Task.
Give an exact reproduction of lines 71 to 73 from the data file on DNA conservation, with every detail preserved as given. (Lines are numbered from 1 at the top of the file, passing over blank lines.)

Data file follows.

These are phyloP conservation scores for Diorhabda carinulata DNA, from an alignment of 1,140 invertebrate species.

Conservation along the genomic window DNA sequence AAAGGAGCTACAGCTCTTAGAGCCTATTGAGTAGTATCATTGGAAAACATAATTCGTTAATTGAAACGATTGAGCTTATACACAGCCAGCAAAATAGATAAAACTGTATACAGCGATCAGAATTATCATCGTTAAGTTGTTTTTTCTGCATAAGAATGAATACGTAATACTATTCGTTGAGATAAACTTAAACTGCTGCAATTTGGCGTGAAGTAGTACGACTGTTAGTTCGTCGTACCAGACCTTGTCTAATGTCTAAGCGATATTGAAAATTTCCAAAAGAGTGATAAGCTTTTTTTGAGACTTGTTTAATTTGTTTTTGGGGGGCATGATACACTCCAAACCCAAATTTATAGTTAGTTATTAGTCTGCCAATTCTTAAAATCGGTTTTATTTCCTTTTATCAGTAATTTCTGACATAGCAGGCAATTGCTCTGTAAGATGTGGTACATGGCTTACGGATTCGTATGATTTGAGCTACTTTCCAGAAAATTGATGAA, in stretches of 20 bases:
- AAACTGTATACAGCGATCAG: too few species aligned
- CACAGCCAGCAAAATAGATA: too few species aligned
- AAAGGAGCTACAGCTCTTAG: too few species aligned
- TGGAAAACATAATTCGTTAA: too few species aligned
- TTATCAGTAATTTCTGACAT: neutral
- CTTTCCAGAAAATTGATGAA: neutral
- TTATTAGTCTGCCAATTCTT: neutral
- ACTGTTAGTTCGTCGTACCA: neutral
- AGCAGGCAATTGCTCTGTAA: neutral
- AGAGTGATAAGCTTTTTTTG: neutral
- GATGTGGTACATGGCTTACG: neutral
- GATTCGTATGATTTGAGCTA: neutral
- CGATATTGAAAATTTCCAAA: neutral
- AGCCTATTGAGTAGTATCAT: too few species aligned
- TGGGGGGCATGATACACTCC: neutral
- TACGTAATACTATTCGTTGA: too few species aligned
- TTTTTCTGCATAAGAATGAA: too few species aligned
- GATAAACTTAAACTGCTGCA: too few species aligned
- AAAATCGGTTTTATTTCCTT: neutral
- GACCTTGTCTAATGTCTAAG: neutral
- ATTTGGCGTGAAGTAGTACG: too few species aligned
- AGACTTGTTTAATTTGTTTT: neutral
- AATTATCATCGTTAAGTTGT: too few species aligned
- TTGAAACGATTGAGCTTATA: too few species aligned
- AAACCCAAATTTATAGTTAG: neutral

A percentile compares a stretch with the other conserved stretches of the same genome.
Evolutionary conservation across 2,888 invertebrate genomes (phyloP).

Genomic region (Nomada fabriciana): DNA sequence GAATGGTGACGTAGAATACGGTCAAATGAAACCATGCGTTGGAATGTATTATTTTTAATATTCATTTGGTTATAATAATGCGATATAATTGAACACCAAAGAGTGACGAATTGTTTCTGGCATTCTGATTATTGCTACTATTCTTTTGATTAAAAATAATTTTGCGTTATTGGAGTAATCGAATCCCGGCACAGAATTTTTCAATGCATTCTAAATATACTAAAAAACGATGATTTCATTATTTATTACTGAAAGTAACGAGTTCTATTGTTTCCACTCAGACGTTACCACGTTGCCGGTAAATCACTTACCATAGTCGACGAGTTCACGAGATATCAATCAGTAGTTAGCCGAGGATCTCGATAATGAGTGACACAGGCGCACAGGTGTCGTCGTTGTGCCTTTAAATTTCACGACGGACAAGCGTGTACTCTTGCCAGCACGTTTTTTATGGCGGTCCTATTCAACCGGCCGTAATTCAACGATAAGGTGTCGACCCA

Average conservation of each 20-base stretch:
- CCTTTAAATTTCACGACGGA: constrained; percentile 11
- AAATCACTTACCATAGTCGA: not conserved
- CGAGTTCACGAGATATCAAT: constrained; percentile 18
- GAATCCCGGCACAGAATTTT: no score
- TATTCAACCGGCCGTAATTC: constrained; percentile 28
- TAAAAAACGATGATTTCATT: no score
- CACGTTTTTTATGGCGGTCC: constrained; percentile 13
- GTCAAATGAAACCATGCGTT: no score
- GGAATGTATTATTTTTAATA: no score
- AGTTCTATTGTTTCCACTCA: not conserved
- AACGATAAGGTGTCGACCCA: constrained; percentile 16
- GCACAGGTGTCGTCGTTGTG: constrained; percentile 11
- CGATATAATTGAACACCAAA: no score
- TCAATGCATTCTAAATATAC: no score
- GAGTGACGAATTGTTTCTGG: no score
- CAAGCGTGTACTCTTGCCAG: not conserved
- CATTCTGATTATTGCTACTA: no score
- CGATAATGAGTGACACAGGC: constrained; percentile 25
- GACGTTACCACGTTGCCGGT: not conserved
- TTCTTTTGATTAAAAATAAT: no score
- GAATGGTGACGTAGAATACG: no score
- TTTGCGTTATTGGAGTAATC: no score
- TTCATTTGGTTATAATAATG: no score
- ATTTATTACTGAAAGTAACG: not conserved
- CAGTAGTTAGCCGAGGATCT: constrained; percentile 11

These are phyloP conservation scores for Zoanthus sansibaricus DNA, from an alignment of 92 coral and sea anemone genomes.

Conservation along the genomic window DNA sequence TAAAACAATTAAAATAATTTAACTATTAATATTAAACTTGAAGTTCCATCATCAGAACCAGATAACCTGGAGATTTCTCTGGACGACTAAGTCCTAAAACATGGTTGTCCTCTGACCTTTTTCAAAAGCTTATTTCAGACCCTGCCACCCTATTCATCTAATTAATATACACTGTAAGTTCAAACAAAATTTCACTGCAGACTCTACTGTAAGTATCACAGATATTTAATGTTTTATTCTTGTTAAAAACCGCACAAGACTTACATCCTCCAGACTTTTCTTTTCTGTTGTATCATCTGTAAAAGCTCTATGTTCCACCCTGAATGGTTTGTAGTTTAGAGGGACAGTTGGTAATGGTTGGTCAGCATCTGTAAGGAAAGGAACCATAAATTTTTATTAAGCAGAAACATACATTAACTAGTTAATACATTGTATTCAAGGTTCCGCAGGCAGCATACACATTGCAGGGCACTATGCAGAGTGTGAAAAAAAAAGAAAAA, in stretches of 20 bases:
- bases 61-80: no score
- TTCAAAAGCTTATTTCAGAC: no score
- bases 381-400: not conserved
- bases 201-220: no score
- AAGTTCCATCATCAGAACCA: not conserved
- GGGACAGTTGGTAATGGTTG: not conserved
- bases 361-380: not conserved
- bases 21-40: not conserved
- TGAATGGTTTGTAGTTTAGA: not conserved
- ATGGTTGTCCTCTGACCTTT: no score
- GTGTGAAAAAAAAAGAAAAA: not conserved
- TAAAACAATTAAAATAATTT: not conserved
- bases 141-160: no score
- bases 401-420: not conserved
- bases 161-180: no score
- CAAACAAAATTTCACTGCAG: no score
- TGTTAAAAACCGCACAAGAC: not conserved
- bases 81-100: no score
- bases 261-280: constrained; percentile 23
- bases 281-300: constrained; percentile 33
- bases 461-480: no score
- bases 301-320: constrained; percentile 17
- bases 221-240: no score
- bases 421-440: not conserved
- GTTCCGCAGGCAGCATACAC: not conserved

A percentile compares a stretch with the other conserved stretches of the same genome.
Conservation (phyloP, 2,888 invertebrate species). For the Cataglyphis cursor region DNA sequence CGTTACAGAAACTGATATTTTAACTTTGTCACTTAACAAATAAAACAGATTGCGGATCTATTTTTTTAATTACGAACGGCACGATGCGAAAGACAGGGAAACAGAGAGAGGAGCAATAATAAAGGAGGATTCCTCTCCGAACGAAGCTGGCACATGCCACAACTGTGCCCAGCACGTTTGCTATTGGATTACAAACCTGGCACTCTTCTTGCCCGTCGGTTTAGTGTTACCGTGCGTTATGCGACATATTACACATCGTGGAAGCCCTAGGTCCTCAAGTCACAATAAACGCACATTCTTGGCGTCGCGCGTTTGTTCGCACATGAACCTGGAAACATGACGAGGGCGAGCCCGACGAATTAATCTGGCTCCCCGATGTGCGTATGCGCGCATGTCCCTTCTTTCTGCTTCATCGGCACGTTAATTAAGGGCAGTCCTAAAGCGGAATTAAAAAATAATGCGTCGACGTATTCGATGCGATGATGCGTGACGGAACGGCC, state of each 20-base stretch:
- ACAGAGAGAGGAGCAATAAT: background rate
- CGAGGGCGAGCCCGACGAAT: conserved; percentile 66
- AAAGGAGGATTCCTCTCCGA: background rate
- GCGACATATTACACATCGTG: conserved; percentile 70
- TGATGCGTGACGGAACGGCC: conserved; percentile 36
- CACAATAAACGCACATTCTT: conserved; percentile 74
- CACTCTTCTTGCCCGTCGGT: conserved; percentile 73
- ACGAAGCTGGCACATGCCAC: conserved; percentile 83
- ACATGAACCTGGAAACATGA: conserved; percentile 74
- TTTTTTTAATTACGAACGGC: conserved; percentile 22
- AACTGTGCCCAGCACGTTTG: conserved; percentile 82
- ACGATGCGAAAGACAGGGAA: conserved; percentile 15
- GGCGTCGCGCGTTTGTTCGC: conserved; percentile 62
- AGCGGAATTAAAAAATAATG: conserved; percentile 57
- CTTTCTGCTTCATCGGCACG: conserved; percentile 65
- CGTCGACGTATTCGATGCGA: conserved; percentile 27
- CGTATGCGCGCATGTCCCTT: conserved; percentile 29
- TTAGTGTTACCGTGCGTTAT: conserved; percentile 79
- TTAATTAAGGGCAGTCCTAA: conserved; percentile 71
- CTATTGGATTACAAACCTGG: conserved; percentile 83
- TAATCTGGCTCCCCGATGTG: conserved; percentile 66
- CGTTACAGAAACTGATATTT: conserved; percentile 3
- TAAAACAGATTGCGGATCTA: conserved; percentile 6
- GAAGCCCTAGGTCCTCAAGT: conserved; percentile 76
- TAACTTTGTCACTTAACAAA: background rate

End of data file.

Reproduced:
- bases 141-160: no score
- bases 401-420: not conserved
- bases 161-180: no score